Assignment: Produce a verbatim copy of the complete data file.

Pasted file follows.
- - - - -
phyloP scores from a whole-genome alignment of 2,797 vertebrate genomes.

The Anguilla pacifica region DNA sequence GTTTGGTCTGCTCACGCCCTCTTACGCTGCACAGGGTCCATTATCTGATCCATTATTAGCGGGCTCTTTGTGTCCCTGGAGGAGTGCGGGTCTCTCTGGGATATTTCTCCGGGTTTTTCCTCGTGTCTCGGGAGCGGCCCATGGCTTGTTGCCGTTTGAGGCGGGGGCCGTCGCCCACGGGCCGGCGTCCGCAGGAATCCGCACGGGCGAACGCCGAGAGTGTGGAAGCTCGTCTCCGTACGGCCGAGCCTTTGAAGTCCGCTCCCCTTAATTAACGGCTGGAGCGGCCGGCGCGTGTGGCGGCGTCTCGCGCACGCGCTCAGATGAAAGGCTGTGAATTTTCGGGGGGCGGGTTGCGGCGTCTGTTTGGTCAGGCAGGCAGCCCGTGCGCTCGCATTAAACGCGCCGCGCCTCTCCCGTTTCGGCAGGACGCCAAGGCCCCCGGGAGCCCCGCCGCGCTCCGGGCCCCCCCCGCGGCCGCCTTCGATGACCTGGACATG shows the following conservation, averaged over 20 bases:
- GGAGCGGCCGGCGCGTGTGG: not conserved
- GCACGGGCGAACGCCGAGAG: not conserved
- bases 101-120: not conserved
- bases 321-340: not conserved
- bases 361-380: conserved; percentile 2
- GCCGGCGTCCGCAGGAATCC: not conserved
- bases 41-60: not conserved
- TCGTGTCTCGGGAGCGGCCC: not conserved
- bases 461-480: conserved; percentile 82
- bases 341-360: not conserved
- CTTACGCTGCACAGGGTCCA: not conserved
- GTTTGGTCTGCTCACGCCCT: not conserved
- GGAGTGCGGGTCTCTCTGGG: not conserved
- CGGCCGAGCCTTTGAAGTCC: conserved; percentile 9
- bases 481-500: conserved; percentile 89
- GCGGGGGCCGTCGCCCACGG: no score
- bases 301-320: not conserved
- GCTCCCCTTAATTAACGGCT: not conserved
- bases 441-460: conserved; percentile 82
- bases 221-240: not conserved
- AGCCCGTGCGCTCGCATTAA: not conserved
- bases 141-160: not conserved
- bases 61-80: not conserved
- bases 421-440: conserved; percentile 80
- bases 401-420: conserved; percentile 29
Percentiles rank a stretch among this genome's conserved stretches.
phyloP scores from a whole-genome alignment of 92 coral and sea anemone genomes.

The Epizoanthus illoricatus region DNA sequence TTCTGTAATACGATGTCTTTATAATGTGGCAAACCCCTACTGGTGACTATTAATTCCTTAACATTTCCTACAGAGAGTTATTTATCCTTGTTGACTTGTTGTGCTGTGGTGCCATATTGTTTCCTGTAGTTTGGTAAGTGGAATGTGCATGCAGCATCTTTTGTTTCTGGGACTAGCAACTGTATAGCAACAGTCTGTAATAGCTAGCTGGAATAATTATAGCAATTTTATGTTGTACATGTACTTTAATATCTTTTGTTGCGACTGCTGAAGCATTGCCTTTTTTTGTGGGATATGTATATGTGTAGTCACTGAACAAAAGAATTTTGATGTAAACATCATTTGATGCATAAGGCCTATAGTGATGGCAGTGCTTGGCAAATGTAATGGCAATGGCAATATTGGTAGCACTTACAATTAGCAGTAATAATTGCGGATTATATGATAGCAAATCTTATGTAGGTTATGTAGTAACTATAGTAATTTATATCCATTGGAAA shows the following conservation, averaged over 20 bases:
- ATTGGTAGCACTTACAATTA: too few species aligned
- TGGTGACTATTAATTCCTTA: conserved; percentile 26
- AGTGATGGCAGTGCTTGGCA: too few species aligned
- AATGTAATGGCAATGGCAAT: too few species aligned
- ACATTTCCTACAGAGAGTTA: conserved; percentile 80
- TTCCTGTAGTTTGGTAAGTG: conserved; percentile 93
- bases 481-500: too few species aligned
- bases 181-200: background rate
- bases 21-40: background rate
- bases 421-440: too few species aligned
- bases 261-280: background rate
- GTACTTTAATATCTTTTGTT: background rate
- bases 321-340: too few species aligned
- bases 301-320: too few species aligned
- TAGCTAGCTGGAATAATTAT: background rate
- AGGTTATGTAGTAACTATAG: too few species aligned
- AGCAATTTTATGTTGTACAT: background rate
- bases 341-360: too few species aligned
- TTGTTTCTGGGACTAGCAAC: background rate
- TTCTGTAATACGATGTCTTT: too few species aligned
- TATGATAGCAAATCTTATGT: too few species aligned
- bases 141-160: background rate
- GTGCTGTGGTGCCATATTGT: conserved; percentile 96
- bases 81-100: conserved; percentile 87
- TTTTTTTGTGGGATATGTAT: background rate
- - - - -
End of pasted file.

phyloP scores from a whole-genome alignment of 2,797 vertebrate genomes.

The Anguilla pacifica region DNA sequence GTTTGGTCTGCTCACGCCCTCTTACGCTGCACAGGGTCCATTATCTGATCCATTATTAGCGGGCTCTTTGTGTCCCTGGAGGAGTGCGGGTCTCTCTGGGATATTTCTCCGGGTTTTTCCTCGTGTCTCGGGAGCGGCCCATGGCTTGTTGCCGTTTGAGGCGGGGGCCGTCGCCCACGGGCCGGCGTCCGCAGGAATCCGCACGGGCGAACGCCGAGAGTGTGGAAGCTCGTCTCCGTACGGCCGAGCCTTTGAAGTCCGCTCCCCTTAATTAACGGCTGGAGCGGCCGGCGCGTGTGGCGGCGTCTCGCGCACGCGCTCAGATGAAAGGCTGTGAATTTTCGGGGGGCGGGTTGCGGCGTCTGTTTGGTCAGGCAGGCAGCCCGTGCGCTCGCATTAAACGCGCCGCGCCTCTCCCGTTTCGGCAGGACGCCAAGGCCCCCGGGAGCCCCGCCGCGCTCCGGGCCCCCCCCGCGGCCGCCTTCGATGACCTGGACATG shows the following conservation, averaged over 20 bases:
- GGAGCGGCCGGCGCGTGTGG: not conserved
- GCACGGGCGAACGCCGAGAG: not conserved
- bases 101-120: not conserved
- bases 321-340: not conserved
- bases 361-380: conserved; percentile 2
- GCCGGCGTCCGCAGGAATCC: not conserved
- bases 41-60: not conserved
- TCGTGTCTCGGGAGCGGCCC: not conserved
- bases 461-480: conserved; percentile 82
- bases 341-360: not conserved
- CTTACGCTGCACAGGGTCCA: not conserved
- GTTTGGTCTGCTCACGCCCT: not conserved
- GGAGTGCGGGTCTCTCTGGG: not conserved
- CGGCCGAGCCTTTGAAGTCC: conserved; percentile 9
- bases 481-500: conserved; percentile 89
- GCGGGGGCCGTCGCCCACGG: no score
- bases 301-320: not conserved
- GCTCCCCTTAATTAACGGCT: not conserved
- bases 441-460: conserved; percentile 82
- bases 221-240: not conserved
- AGCCCGTGCGCTCGCATTAA: not conserved
- bases 141-160: not conserved
- bases 61-80: not conserved
- bases 421-440: conserved; percentile 80
- bases 401-420: conserved; percentile 29
Percentiles rank a stretch among this genome's conserved stretches.
phyloP scores from a whole-genome alignment of 92 coral and sea anemone genomes.

The Epizoanthus illoricatus region DNA sequence TTCTGTAATACGATGTCTTTATAATGTGGCAAACCCCTACTGGTGACTATTAATTCCTTAACATTTCCTACAGAGAGTTATTTATCCTTGTTGACTTGTTGTGCTGTGGTGCCATATTGTTTCCTGTAGTTTGGTAAGTGGAATGTGCATGCAGCATCTTTTGTTTCTGGGACTAGCAACTGTATAGCAACAGTCTGTAATAGCTAGCTGGAATAATTATAGCAATTTTATGTTGTACATGTACTTTAATATCTTTTGTTGCGACTGCTGAAGCATTGCCTTTTTTTGTGGGATATGTATATGTGTAGTCACTGAACAAAAGAATTTTGATGTAAACATCATTTGATGCATAAGGCCTATAGTGATGGCAGTGCTTGGCAAATGTAATGGCAATGGCAATATTGGTAGCACTTACAATTAGCAGTAATAATTGCGGATTATATGATAGCAAATCTTATGTAGGTTATGTAGTAACTATAGTAATTTATATCCATTGGAAA shows the following conservation, averaged over 20 bases:
- ATTGGTAGCACTTACAATTA: too few species aligned
- TGGTGACTATTAATTCCTTA: conserved; percentile 26
- AGTGATGGCAGTGCTTGGCA: too few species aligned
- AATGTAATGGCAATGGCAAT: too few species aligned
- ACATTTCCTACAGAGAGTTA: conserved; percentile 80
- TTCCTGTAGTTTGGTAAGTG: conserved; percentile 93
- bases 481-500: too few species aligned
- bases 181-200: background rate
- bases 21-40: background rate
- bases 421-440: too few species aligned
- bases 261-280: background rate
- GTACTTTAATATCTTTTGTT: background rate
- bases 321-340: too few species aligned
- bases 301-320: too few species aligned
- TAGCTAGCTGGAATAATTAT: background rate
- AGGTTATGTAGTAACTATAG: too few species aligned
- AGCAATTTTATGTTGTACAT: background rate
- bases 341-360: too few species aligned
- TTGTTTCTGGGACTAGCAAC: background rate
- TTCTGTAATACGATGTCTTT: too few species aligned
- TATGATAGCAAATCTTATGT: too few species aligned
- bases 141-160: background rate
- GTGCTGTGGTGCCATATTGT: conserved; percentile 96
- bases 81-100: conserved; percentile 87
- TTTTTTTGTGGGATATGTAT: background rate